Since naked thou wast born, then patient be
If doomed to bear the load of poverty.

22. Ne timeas illam, quae uitae est ultima finis:
Qui mortem metuit, quod uiuit, perdit id ipsum.
Dread not the day that endeth all life's ills;
For fear of death all joy in living kills.


23. Si tibi pro meritis nemo succurrit amicus,
Incusare deos noli, sed te ipse coerce.
When in thy time of need friends fail to come,
Blame not the gods, because the fault's at home.

24. Ne tibi quid desit, quod quaesisti, utere parce;
Utque, quod est, serues, semper tibi desse putato.
Nurse what thou hast, that it may farther go;
Deem thyself poor and thus miss being so.

25. Quod dare non possis, uerbis promittere noli,
Ne sis uentosus, dum uir bonus esse uideris.
Promise no more than thou canst sure redeem,
Lest thus thou fail to be what thou wouldst seem.

26. Qui simulat uerbis nec corde est fidus amicus,
Tu quoque fac simules: sic ars deluditur arte.
Him who is smooth in speech, but false in heart,
In his own coin repay, with art for art.

27. Noli homines blando nimium sermone probare:
Fistula dulce canit, uolucrem dum decipit auceps.
No trust in smooth-tongued men's professions lay;
Sweet sounds the fowler's pipe to lure the prey.

28. Cum tibi sint nati nec opes, tunc artibus illos
Instrue, quo possint inopem defenders uitam.
If to thy sons thou canst not riches give,
Then teach them trades that they may safely live.

29. Quod uile est, carum, quod carum, uile putato:
Sic tu nec cupidus nec auarus nosceris ulli.
Despise the dear and value the mean thing;
So harm to none thy greed and lust shall bring.

30. Quae culpare soles, ea tu ne feceris ipse:
Turpe est doctori, cum culpa redarguat ipsum.
Do not thyself what thou art wont to blame;
When teachers slip themselves, 't is double shame.

31. Quod iustum est petito uel quod uideatur honestum;
Nam stultum petere est quod possit iure negari.
Ask what is right and fair, no more beside;
'Tis vain to crave what may be well denied.

32. Ignotum notis noli praeponere amicis:
Cognita iudicio constant, incognita casu.
Change not known friends for those thou dost not know;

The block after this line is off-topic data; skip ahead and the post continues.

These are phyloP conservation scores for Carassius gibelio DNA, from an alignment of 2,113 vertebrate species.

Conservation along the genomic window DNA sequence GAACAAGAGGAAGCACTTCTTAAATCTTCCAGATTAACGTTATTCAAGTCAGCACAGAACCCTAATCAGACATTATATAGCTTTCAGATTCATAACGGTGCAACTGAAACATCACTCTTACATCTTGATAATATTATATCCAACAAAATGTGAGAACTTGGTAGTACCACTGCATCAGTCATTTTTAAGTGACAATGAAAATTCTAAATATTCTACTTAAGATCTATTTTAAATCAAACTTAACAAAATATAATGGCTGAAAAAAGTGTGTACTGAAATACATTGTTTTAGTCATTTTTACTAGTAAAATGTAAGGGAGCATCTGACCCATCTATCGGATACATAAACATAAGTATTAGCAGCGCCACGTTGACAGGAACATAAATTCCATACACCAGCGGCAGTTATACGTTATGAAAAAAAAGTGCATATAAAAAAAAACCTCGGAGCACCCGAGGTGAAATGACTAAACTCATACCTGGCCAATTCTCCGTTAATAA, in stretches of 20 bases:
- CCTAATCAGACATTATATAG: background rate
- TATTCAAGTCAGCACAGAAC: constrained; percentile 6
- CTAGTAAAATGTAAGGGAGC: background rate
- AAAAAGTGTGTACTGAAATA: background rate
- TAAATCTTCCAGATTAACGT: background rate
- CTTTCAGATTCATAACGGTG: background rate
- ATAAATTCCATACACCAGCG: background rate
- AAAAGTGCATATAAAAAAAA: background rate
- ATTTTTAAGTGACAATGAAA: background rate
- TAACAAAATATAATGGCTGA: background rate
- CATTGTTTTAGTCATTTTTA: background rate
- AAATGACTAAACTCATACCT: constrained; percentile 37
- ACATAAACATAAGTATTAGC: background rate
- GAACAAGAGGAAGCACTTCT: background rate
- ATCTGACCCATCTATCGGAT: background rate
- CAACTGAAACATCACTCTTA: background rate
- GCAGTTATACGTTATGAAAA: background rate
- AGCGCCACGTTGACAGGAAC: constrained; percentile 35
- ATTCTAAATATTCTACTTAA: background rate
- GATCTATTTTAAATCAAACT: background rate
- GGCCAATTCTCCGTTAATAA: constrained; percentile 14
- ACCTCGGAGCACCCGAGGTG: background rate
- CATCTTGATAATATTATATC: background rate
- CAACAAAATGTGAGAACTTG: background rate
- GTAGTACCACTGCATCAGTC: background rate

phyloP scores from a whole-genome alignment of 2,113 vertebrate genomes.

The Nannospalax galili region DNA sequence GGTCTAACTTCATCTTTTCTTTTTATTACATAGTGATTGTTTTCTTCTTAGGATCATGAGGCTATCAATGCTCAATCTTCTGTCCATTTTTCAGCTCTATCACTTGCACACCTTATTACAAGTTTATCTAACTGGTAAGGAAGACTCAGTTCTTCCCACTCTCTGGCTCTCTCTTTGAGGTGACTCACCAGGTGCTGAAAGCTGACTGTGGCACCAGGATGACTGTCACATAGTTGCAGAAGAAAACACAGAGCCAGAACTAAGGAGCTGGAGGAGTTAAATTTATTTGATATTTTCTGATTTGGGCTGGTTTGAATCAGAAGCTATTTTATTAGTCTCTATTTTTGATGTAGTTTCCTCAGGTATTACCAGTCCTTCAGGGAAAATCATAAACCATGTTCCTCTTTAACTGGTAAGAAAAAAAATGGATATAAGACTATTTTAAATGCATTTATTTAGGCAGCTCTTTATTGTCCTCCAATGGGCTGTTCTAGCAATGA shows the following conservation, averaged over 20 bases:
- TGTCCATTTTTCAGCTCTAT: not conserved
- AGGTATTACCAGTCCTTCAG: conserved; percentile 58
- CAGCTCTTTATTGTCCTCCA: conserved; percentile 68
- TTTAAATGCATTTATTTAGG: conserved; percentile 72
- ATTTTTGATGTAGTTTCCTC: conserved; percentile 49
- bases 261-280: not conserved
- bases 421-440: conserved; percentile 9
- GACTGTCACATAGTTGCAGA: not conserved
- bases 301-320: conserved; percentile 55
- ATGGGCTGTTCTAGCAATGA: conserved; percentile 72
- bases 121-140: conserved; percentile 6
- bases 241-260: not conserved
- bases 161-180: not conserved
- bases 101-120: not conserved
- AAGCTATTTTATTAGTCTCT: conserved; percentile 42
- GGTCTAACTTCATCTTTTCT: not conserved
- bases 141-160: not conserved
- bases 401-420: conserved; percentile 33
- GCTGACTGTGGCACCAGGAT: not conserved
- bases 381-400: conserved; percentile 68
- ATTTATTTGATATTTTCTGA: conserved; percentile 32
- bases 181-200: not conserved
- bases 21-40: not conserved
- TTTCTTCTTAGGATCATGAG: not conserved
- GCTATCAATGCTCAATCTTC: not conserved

Tried friends are sure, untried may not be so.

33. Cum dubia in certis uersetur uita periclis,
Pro lucro tibi pone diem, quicumque sequetur.
Since naught is sure but life's uncertainty,
Prize well the day that now is given thee.

34. Uincere cum possis, interdum cede sodali,
Obsequio quoniam dulces retinentur amici.
Though thou canst win, yield sometimes to thy friend;
Thus yielding, strength to friendship thou wilt lend.

35. Ne dubita, cum magna petes, impendere parua:
His etenim pressos contingit gloria raro.
In quest of greater matters spare not small;
On those by trifles ruled fame doth not call.

36. Litem inferre caue, cum quo tibi gratia iuncta est:
Ira odium generate Concordia nutrit amorem.
Strive not with him whom friendship bound to thee;
Anger breeds hate, love thrives in harmony.

37. Seruorum culpa cum te dolor urguet in iram,
Ipse tibi moderare, tuis ut parcere possis.
When thy slaves' failings make thine anger warm,
Thine anger check, lest thou thy interests harm.

38. Quem superare potes, interdum uince ferendo;
Maxima enim est hominum semper patientia uirtus.
Tho' thou at once couldst win, a while await,
Of human virtues patience is most great.

39. Conserua potius, quae sunt iam parta, labore:
Cum labor in damno est, crescit mortalis egestas.
Save what thou'st earned: when thou must needs replace
A loss incurred, dire want comes on apace.

40. Dapsilis interdum notis et largus amicis
Cum fueris, dando semper tibi proximus esto.
To all thy friends give freely of thy pelf;
But always duly mind the needs of self.

 

 

  The text is from The Distichs of Cato: a famous medieval textbook, tr. Wayland Johnson Chase, Univ. of Wisconsin Studies in the Social Sciences and History, Number 7, 1922, pp. 16-23 [WID Lc 25 42].